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How do you define a 'unique patient' as it relates to measurements for Meaningful Use?
Posted: December 23, 2010

Per Dr. Jens: The Final Rule for MU has very specific language on this. Essentially, it is defined as a patient who has their first entry into the clinic within the reporting period. Please be careful here — that does not mean that the various EHR MU measured activities have to happen at THAT visit. But the number of unique patient (visits) in a reporting period becomes the denominator for the calculations. The following is detailed explanation of this rule, note that in this definition “we” does not refer to RevolutionEHR but rather to the governing body for meaningful use standards and definitions: In the proposed rule, we state, ”the reason we propose to base the measure on unique patients as opposed to every patient encounter, is that a problem list would not necessarily have to be updated at every visit.”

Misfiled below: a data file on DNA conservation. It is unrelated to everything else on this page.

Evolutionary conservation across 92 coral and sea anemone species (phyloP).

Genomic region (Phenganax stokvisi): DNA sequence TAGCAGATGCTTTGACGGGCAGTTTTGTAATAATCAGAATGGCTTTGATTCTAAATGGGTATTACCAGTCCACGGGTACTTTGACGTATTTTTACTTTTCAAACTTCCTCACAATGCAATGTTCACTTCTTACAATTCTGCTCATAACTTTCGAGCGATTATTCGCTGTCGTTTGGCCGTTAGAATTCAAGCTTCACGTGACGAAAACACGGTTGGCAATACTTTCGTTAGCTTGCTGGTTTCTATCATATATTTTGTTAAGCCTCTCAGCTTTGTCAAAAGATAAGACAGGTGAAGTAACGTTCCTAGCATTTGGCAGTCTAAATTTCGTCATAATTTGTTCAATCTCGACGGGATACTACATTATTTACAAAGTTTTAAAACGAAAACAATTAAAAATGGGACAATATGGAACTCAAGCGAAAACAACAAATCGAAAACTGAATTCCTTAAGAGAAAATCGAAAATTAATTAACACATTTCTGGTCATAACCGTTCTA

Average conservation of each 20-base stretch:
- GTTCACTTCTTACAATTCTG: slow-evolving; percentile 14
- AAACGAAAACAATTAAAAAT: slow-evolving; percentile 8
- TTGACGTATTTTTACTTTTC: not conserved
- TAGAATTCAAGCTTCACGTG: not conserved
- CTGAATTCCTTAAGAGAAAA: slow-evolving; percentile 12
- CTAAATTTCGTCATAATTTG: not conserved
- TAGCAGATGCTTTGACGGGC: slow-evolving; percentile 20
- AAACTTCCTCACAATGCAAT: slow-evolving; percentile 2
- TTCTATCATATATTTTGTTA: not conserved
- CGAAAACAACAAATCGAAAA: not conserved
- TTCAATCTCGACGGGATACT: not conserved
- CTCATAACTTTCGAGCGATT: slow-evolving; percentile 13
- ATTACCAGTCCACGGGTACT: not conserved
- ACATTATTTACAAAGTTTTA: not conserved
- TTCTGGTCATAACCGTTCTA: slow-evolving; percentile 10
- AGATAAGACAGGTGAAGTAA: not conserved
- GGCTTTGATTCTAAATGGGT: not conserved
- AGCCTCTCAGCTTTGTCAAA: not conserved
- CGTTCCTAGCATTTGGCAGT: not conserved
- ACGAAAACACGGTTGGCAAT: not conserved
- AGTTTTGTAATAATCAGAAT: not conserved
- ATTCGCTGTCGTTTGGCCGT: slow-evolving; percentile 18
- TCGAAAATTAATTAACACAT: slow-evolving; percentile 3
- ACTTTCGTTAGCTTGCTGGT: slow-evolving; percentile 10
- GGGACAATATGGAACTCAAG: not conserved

┬áTo further describe the concept of ”unique patient” we mean that if a patient is seen by an EP or admitted to an eligible hospital’s or CAH’s inpatient or emergency department (POS 21 or 23) more than once during the EHR reporting period then for purposes of measurement they only count once in the denominator for the measure. All the measures relying on the term ”unique patient” relate to what is contained in the patient’s medical record. Not all of this information will need to be updated or even be needed by the provider at every patient encounter. This is especially true for patients whose encounter frequency is such that they would see the same provider multiple times in the same EHR reporting period. Measuring by every patient encounter places an undue burden on the EPs, eligible hospitals and CAHs and may have unintended consequences of affecting the provision of care to patients merely to comply with meaningful use. Given the emphasis placed on the reporting burden by commenters as described in the beginning of this section, we believe that our concerns about the burden of measurement were well founded. We also continue to believe that the use of patient encounters could have unintended consequences on the provision of care by providers.





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